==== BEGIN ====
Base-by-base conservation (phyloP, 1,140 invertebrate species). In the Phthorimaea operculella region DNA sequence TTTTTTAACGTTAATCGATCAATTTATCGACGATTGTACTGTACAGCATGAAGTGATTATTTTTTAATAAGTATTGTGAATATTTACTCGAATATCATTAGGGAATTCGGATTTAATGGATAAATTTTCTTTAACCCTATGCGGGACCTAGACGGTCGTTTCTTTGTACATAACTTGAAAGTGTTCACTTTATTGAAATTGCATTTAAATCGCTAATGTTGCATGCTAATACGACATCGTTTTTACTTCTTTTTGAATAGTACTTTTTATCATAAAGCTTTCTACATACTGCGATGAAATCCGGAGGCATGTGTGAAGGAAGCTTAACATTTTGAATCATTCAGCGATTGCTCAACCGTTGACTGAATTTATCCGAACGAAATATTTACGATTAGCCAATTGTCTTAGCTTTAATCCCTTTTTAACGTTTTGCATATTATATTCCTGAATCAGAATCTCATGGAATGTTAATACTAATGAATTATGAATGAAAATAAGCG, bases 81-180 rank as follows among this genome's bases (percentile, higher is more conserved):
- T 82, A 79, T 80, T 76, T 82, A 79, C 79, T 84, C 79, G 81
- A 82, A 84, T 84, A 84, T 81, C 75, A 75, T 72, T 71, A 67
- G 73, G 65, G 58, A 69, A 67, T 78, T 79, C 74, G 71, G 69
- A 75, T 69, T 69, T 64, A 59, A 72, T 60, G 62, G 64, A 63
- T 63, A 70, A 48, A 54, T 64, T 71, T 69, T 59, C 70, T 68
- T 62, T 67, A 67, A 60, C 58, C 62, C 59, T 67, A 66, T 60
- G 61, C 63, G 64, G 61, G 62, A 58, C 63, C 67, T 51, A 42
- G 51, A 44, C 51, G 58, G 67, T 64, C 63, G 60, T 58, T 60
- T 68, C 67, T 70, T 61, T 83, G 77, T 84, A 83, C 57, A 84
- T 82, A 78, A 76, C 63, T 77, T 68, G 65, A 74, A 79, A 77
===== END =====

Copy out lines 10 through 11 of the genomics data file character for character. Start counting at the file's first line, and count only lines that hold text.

- T 68, C 67, T 70, T 61, T 83, G 77, T 84, A 83, C 57, A 84
- T 82, A 78, A 76, C 63, T 77, T 68, G 65, A 74, A 79, A 77